My children use my iPad more than I do. I’m sure I am not the only parent saying this either. I remember when I first got my iPad. For a month and a half it was relatively fingerprint free and only contained two pages of well organized and intuitively grouped apps. Social Networking here. News in this folder. Books in that folder. Clean, neat and organized just like I like it. Then my kids realized there was an iPad in the house. First chance the tween got, she confiscated it, hooked it up to iTunes and I went from two pages of apps to many, many pages of apps. On my once pristine iPad now resides everything from talking bacteria to cupcake makers to the afterdead battling vegetation to furious fowl.
I don´t mind but it can ocassionally be embarassing. Case in point, not too long ago I was asked to participate in the interview process for a Director of Finance for the school district. At one meeting, I opened my iPad to look for a briefing document and treated those around the conference table to the sound of a blood thirsty ninja attacking an irate pirate. It was a tad embarassing. ¨No. It´s not mine. Really. It´s my daughter´s game.¨
And so we arrive at the point of this post.
Recently, my friends at Todobebé released their own set of apps. The great thing about these apps, especially in the case of my seven year olds, is the fact that they are fun and educational. Fun and educational. These are words which, when used together, make me very, very happy. There are four Todobebe apps in all, and all come in Spanish, English and Portuguese.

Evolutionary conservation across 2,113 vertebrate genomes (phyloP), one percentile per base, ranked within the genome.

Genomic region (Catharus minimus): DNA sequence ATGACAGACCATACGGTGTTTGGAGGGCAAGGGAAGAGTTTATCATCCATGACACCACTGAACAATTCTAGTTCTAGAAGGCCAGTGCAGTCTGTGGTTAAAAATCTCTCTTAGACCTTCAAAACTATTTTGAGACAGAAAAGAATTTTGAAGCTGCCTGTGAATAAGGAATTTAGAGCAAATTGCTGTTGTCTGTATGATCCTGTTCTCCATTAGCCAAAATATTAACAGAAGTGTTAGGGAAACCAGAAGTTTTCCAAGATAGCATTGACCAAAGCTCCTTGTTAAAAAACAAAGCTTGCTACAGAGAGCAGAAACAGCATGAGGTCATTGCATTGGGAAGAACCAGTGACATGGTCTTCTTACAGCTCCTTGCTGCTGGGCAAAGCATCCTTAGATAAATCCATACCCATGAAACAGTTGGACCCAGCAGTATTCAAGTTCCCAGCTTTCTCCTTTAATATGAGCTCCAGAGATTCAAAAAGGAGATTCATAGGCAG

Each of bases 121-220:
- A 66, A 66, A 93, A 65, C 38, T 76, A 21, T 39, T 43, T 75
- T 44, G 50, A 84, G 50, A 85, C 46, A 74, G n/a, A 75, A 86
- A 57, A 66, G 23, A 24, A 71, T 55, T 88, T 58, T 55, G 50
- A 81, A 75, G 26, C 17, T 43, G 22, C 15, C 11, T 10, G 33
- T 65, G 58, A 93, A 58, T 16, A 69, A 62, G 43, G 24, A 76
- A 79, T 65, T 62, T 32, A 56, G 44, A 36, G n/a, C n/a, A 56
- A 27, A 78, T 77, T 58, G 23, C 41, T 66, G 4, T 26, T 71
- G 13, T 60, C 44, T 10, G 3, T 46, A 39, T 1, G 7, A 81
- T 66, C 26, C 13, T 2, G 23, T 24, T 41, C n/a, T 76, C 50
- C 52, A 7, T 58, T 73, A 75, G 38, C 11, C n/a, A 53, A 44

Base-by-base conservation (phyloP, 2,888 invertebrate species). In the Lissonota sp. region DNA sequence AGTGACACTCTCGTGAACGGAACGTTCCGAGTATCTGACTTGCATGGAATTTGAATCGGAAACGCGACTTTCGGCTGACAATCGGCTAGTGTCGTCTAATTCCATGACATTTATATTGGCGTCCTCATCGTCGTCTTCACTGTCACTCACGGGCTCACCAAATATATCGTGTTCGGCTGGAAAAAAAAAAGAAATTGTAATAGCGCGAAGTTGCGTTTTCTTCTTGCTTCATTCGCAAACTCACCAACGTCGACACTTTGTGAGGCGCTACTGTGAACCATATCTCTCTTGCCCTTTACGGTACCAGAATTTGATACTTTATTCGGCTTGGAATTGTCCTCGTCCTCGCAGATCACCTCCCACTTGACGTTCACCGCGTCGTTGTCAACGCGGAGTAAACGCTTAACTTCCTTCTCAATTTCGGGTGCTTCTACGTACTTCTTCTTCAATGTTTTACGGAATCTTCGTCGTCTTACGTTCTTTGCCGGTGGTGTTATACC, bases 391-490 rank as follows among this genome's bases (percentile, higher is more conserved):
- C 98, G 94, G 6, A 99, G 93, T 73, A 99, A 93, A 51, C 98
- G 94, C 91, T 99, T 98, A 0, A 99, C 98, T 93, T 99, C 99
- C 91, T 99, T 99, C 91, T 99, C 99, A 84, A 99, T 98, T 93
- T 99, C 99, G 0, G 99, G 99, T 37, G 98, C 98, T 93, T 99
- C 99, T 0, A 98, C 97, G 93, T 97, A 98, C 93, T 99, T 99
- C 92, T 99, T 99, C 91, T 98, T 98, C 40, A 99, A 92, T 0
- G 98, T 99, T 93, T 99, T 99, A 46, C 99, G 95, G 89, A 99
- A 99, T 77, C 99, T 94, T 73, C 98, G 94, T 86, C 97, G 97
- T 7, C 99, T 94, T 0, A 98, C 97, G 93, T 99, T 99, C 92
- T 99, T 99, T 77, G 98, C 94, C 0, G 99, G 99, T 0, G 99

Remember, all these games are available for the iPad and the iPhone which means if you don’t have an iPad, or simply don’t want to lug it around, you have options!
PhotoMoments is Todobebe’s first and free app for the iPhone and the iPad. In essence it is a cute photoframing program which you can use to put themed (holidays, new baby, etc.) frames around the photo of your choice. What photo to frame is up to you. If you have an iPhone with a camera you’re all set. If you have an iPad which you like to download photos to, there is your source of images. Of course, in my tween’s hands, the first photo she framed was one of me which she had aged in another program to make me look like I was 78 years old. Juventud, divino tesoro…
Nevertheless, once framed you can send the photo of your darling little angels to your sister in Saskatchewan, your tia in Tijuana, or your abuelo in Argentina. The possibilities are endless.
Oh and NO I am not posting the photo of me aged 70+ that my daughter framed.
A favorite of my most artistic daughter, FirstColors is a great game both for learning the names of colors, as well as the names of objects which reflect the color learned. For example “Morado. La uva es de color morado.” If your child already knows his/her colors, in English, Spanish or Portuguese, s/he can also pick an object to color. As your child touches the color s/he wishes to use, the game’s “voice” will repeat the name of the color to reinforce the learning.